What is Creatine? by Coach Laura
I had a few questions the past week about creatine… such as “Should I take it? What is it? How and when do I take it?” I compiled a little research together if you’re interested. Here we go!
What is creatine?
– A naturally occurring compound found primarily in the muscle (~95%)
– Body breaks down about 1% to 2% of our creatine pool per day into creatinine in muscle
– The body can replenish creatine stores by foods that contain creatine (such as beef, salmon, and other meat products)
– There is about 1-2 g of creatine in a pound of uncooked beef and salmon
– Vegetarians will have less creatine stored in comparison to those who consume meat
– About 55% percent of creatine is consumed from the foods we eat. The remaining amount of creatine can be synthesized from the amino acids: arginine, methionine, and glycine
– Normal dietary intake of creatine from food and synthesis from amino acids, allows for a maintenance of creatine levels at ~120g for a 70 kg individual. However, the body has the capacity to store up to 160 g of creatinine under certain conditions
– It is used as an ergogenic aid
Forms of Creatine in the Marketplace (there are other forms but the 2 below are the most popular)
Creatine Monohydrate (more + research available)
– Creatine bound with water
– 88% creatine, 12% water
– 5 grams= absorbing ~4.88 grams of creatine
– Creatine bound to a phosphate
– ~62.3 % creatine, 37.7% phosphate
– 5 grams= ~3.2 grams creatine
What does it do?
– Supplementation can increase muscle creatine content, improve exercise and training adaptations, and provide therapeutic benefits to some populations
– Lends energy during anaerobic work (think Olympic lifting, PR setting, quick sprints, or the first few seconds of all out physical exertion)
– Increases energy to muscles due to conversion of ADP to ATP lending the additional phosphate
– Once creatine phosphate (CP) stores decrease, the rate at which physical work is performed drops off tremendously
– Luckily research has discovered that the ingestion of creatine monohydrate allows for an increase in CP stores and therefore enhances muscular strength and endurance!
Ergogenic Effects of Creatine Supplementation
– Increased Muscle mass and strength
– Increased Sprint performance (single and repetitive)
– Enhanced recovery
– Increased Work capacity
– Increased Training tolerance
– Enhanced glycogen synthesis
Creatine in Women
– Low dose creatine (5 Grams Daily) led to improvements in symptoms of knee pain associated with osteoarthritis
– Potential neuroprotective effect
– Some studies found reduction in depressive symptoms
– Creatine is one of the most effective and safe nutritional supplements that allows for an increase in strength, muscle mass, and performance
– Check with a physician prior to supplementation if you have a history of kidney issues or if you take ephedra (which hopefully you are not because this is banned by the FDA;)) or caffeine products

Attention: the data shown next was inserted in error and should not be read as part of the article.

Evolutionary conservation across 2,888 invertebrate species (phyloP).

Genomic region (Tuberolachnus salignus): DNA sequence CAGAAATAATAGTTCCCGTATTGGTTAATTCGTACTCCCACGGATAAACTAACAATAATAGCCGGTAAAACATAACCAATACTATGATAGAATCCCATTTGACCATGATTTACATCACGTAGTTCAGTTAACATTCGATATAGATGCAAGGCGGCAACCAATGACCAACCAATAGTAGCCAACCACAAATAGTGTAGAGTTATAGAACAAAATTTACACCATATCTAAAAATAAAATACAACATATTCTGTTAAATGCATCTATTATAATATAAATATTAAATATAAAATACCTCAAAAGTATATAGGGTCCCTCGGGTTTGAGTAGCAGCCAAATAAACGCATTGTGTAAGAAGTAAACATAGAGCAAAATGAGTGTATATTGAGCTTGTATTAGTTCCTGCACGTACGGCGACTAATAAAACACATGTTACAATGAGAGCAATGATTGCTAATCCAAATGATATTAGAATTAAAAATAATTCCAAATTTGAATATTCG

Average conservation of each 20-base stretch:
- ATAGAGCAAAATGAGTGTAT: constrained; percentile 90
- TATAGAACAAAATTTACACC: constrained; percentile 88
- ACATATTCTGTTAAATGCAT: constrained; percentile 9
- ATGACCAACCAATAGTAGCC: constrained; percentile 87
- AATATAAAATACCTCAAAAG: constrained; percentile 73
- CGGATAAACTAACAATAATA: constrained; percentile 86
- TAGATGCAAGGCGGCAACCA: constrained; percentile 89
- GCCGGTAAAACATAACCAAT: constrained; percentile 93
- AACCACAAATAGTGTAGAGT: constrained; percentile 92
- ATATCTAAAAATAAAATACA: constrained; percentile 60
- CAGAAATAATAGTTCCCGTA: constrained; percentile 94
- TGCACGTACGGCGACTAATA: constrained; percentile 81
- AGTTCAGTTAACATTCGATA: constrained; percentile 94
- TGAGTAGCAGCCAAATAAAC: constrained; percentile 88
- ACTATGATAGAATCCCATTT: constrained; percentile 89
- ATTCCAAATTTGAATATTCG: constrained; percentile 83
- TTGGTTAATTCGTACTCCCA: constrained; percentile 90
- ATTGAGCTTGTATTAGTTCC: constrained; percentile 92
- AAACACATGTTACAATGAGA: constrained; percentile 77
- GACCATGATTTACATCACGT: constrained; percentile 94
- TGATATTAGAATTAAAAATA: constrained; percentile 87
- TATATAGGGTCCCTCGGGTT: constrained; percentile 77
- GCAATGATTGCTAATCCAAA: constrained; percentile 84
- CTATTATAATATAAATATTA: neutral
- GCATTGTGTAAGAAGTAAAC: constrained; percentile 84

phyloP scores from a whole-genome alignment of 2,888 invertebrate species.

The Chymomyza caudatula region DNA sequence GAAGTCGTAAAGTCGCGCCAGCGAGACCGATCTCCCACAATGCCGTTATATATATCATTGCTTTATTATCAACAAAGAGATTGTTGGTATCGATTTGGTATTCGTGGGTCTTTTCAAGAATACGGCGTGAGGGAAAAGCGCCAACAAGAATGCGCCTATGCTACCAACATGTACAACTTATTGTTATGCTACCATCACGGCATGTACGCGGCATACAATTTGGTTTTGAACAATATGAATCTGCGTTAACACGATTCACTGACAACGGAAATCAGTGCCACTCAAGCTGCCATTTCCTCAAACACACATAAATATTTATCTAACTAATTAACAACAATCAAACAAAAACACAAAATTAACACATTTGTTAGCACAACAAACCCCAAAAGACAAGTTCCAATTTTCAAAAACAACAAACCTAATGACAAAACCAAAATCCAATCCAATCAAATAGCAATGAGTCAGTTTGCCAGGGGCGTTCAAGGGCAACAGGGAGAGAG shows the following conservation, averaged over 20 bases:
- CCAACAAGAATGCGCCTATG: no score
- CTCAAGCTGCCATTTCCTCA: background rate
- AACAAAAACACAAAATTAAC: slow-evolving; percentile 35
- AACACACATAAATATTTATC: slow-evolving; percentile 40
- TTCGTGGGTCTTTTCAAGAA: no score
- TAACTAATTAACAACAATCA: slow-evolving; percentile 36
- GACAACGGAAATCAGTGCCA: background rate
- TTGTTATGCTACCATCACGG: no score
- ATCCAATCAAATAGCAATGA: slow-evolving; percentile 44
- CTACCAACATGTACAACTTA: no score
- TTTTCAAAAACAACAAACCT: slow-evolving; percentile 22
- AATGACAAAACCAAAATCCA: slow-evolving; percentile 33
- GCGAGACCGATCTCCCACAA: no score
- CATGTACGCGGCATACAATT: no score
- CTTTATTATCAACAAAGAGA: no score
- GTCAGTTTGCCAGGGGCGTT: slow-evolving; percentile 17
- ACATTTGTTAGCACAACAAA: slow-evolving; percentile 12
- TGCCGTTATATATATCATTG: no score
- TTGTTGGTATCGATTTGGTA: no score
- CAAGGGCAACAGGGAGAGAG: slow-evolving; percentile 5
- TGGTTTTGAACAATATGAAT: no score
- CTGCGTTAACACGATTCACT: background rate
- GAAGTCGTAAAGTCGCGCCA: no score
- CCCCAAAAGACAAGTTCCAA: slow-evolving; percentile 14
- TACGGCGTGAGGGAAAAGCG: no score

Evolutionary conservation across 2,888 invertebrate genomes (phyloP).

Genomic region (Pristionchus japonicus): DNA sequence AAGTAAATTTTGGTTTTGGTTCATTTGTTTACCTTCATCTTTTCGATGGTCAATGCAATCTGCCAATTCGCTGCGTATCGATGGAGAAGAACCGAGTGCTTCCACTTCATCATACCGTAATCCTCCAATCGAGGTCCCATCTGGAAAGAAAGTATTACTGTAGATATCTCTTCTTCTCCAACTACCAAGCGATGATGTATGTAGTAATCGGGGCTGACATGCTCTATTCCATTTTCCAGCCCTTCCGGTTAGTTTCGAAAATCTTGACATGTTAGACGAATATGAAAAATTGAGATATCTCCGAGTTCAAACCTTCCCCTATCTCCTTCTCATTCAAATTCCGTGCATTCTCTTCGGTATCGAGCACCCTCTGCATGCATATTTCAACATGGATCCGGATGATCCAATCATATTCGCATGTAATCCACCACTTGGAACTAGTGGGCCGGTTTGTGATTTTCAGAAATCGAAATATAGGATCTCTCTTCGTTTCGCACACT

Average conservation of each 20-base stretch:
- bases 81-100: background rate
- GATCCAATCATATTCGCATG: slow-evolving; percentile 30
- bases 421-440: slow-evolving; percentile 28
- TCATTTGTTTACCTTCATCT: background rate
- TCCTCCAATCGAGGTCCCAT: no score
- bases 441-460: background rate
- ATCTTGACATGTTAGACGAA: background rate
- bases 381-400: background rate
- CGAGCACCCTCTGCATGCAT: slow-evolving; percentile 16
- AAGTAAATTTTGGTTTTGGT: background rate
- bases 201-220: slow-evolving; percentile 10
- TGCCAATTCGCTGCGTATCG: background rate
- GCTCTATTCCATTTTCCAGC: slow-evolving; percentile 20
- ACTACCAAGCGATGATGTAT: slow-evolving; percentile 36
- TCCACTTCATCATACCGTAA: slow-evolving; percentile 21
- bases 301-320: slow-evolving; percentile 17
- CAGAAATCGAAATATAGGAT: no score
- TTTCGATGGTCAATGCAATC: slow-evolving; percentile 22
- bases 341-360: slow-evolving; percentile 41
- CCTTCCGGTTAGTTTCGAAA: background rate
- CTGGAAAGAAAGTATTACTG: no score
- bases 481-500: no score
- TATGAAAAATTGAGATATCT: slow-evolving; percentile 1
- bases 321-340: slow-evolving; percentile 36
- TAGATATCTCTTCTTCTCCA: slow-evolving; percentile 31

– Creatine’s performance enhancing effects have been shown to be negated when taken with large amounts of caffeine
– At this time there is no suggested use for individuals under the age of 18
– One way is called “loading”, where an individual takes 0.3 g/kg/d (~15-25 g/d) for 5-7 days followed by a maintenance phase of 3-5 g/day. This is done for periods of 2 to 3 months at a time.
– Another way is supplementing with ~3-6g creatine/day for a period of 2 to 3 months. – Recommended to take 1 to 2 weeks off from supplementation to maintain adequate response in the body to creatine
– Also creatine loading with carbohydrate loading may help maximize glycogen retention (therefore may benefit endurance athletes who are interested in maximizing glycogen availability before exercise/competition)
– Insulin levels enhance creatine uptake, so taking creatine post exercise with a carbohydrate and/or protein supplement may be most effective to increase and maintain muscle creatine stores
Should You Take It?
– Do your research and make an informed decision
– Younger athletes involved in intense athletic training should have approval from health professionals
– If you plan to take creatine, purchase quality supplements from reputable sources (Look for NSF certified supplements, this means they have been tested and certified as safe for sports)
1. Antonio J, Kalman D, Stout JR, Greenwood M, Willoughby DS, Haff GG. Essentials of Sports Nutrition and Supplements. Totowa, NJ: Humana Press; 2008.
2. MedlinePlus. Creatine. http://www.nlm.nih.gov/medlineplus/druginfo/natural/patient-creatine.html. Accessed March 16, 2009.
3. ConsumerLab.com. ConsumerLab.com finds that not all creatine supplements meet label claims: popular sports supplement test results released online. http://www.consumerlab.com/news/Creatine_Tests/8_7_2000/. Accessed March 16, 2009.
4. Eckerson et al. Effect of 2 and 5 days of creatine loading in women. JSCR 2004 Beal Neuroprotective effects of creatine. AA 2011
5. Hultman E, Soderlund K, Timmons JA, Cederblad G, Greenhaff PL. Muscle creatinine loading in men. J Appl Physiol 1996;81:232-237